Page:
Tour de Yorkshire
The Tour de Yorkshire and the Tour de Yorkshire Cuisine
I am inspired to write an extra blog post this week. The reason for this is really due to my excitement over the Tour de Yorkshire. Although I enjoy a very steady cycle ride when the sun is shining and the wind is still – nothing compares to the sheer energy, fitness levels and stamina of the teams taking part in this year’s Tour.
I had the privilege of meeting Sir Gary Verity last year and would like to take this opportunity of congratulating him on yet another successful Tour which is testament to his hard work and that of his team.
I looked at the route of the cycle race and was immediately plunged into a period of nostalgia and pride. I am proud to have my roots in Yorkshire. I was born in Hull (East Riding of Yorkshire) but my grandparents were from the West Riding of Yorkshire – Bingley to be precise which is close to Stage 2 of the Tour.
My grandparents moved to Hull during the 2nd World War as my grandfather had to work as an engineer on the docks and they did not return to their roots. However, every year they would rent a holiday cottage in the Yorkshire Dales and we would go fishing and walking just for a week. That was it as far as holidays were concerned – one week in the school summer holidays.
I remember my grandad would sit with me for hours whilst I explored my latest interest. One year I wanted to be an artist and he sat patiently whilst I made an attempt to sketch a bridge and a tree, encouraging me all the time. Another year when I took an interest in photography he gave me a Brownie Camera and took me up hill and down dale so that I could be inspired – teaching me about light and perspective.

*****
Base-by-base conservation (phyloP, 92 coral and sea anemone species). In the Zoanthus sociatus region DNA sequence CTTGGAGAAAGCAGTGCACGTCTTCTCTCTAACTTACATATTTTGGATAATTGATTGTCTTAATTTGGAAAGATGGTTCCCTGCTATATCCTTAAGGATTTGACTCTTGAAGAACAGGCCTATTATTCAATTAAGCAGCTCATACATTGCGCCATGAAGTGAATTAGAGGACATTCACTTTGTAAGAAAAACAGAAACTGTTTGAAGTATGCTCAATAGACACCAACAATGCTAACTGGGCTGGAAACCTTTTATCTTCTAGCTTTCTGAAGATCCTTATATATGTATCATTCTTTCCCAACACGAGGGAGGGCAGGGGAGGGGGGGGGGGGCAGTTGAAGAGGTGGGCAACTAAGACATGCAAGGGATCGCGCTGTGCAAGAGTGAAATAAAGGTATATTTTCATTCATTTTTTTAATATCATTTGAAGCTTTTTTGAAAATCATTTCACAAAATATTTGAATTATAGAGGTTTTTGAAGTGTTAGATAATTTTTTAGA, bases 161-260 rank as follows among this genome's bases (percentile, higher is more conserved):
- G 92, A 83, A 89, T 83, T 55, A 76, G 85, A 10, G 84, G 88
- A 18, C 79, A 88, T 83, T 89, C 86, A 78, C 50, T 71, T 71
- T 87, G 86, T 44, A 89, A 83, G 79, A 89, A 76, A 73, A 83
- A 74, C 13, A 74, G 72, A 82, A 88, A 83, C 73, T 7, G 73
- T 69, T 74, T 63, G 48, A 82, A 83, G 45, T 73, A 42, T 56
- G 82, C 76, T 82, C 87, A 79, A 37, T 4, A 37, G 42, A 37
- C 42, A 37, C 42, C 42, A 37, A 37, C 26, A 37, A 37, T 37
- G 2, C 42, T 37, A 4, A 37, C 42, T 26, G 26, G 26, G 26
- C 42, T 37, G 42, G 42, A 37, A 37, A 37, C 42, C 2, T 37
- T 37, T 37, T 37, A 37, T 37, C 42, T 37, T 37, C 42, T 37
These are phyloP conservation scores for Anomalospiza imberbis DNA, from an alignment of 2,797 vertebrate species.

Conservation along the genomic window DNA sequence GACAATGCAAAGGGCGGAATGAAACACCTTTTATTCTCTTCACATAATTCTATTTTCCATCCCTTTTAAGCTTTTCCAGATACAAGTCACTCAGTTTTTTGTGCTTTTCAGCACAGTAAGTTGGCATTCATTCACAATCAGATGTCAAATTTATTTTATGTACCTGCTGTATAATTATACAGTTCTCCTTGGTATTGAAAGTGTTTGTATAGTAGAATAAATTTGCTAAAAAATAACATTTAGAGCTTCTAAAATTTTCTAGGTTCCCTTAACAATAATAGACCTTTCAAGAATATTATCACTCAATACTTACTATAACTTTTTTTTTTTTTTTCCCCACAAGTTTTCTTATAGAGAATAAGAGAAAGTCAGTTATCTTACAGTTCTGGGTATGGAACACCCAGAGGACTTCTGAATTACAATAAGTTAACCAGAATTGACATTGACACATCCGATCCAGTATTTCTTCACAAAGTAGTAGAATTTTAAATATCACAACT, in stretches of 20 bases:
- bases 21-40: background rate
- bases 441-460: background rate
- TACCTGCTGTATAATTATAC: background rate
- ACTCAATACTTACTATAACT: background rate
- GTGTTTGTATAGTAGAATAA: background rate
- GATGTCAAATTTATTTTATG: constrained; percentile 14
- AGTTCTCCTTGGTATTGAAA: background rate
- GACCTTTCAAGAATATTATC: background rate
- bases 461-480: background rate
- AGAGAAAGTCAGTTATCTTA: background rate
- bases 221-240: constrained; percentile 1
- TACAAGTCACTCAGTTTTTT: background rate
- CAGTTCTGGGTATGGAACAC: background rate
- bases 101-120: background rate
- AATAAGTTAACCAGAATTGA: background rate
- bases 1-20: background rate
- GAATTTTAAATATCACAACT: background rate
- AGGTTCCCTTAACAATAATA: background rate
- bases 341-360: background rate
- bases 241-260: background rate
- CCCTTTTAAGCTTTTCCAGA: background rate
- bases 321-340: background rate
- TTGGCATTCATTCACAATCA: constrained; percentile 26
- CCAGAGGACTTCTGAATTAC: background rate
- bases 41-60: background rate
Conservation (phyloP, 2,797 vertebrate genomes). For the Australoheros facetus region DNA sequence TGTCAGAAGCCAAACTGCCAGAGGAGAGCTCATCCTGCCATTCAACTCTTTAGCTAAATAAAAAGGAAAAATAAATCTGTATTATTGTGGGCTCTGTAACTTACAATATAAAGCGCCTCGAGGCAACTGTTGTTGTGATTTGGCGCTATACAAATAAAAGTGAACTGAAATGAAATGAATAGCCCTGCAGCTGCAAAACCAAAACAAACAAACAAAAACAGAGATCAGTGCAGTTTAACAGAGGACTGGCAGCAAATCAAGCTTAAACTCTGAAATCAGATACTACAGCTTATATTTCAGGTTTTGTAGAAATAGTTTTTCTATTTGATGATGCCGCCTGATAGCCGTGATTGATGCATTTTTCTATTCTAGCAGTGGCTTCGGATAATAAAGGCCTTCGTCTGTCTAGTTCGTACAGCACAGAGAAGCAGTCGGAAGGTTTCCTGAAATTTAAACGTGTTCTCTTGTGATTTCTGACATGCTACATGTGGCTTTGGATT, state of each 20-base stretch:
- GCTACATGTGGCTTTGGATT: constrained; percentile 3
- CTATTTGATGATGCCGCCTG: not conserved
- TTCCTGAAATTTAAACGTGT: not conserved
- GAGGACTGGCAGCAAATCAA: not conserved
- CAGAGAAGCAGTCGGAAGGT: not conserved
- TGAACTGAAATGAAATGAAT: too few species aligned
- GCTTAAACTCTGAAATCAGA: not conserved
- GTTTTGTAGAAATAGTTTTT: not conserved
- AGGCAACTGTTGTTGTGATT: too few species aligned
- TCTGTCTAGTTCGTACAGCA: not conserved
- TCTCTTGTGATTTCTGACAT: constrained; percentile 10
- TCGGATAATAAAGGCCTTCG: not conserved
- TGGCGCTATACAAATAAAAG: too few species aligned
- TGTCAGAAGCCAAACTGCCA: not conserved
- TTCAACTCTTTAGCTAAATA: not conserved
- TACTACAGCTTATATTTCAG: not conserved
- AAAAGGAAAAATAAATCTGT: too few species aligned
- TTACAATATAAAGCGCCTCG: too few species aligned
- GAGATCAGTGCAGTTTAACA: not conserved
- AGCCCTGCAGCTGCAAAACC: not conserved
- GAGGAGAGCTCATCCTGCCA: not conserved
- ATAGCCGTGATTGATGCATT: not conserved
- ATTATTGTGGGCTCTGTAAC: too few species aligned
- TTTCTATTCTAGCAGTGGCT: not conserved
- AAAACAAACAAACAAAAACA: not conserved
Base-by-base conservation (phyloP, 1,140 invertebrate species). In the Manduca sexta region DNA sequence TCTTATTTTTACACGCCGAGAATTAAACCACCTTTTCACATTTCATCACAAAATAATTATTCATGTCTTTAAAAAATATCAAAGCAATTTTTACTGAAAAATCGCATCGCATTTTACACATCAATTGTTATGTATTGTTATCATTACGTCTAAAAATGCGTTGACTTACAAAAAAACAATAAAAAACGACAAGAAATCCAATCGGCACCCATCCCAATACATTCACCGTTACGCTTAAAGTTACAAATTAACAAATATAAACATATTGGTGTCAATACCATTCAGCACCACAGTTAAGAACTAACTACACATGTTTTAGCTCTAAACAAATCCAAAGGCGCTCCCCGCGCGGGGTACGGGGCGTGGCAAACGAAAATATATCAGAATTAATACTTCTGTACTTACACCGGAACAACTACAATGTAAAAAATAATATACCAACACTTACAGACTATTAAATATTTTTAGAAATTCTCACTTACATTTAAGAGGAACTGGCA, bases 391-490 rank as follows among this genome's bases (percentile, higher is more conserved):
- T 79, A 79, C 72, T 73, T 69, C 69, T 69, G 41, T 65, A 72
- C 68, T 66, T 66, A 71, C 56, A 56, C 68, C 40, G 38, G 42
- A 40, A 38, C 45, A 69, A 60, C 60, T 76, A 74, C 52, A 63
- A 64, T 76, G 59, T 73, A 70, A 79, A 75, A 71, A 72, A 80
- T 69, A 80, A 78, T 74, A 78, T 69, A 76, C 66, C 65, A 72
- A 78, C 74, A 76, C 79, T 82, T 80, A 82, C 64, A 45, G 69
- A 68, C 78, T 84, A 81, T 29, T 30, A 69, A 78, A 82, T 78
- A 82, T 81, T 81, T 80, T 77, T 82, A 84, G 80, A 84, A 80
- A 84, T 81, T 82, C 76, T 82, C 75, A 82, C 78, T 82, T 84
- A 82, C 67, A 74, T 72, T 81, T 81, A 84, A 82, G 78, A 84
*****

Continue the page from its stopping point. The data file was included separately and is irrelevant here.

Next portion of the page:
So, along with those fond childhood memories food also played a huge part. My grandmother was an excellent cook and in those days every meal was made from scratch. She made her own bread and pastries but never cakes. I don’t know why that was.
During my Yorkshire holidays we would fish for trout and then my grandmother would cook this fresh fish simply and we would have it for supper. Milk was collected from the farm nearby straight from the cow and carried home, still warm in a small milk churn. They were simple and obviously for me very memorable holidays.
Yorkshire has so much to offer. The obvious benefits are the countryside, scenery, openness and big skies. Yorkshire also, and probably most important to me, has an abundance of produce, recipes, history, farming, brewing and protected foods such as Yorkshire Forced Rhubarb, Yorkshire Wensleydale and Swaledale Cheese. There are some fabulous eating places and watering holes and I would encourage visitors to the area to enjoy something of what the largest UK county has to offer.
There are so many recipes with their origins in Yorkshire. Yorkshire Parkin, Yorkshire Curd Cheese Cake, Yorkshire Pudding and Pontefract Cakes and these just came into my head without the need to look any others up.
If you look at the recipes section of my website you will find a recipe for Yorkshire Puddings and a Pontefract Liquorice and chocolate tart which featured on Countryfile last Autumn.
As a celebration for the Tour de Yorkshire and Tour de Yorkshire Cuisine I have this weekend developed my own recipe for a Yorkshire Curd Tart. The reason for this – it is a fond favourite but also one that I don’t see in bakeries as often as I used to. Here is the recipe.
As I bring this blog post to a close the teams will be finishing Stage 1 in Settle and Mother Nature has certainly thrown everything at them on this first day. It is windy, cold, frequent showers with some of snow then the occasional blink of April sunshine. I wish the cyclists, supporters and visitors a warm welcome and encourage everyone not familiar with Yorkshire’s many flavours to come along and sample what is on offer and here is a link to the Great British Food campaign Tour de Yorkshire Cuisine.
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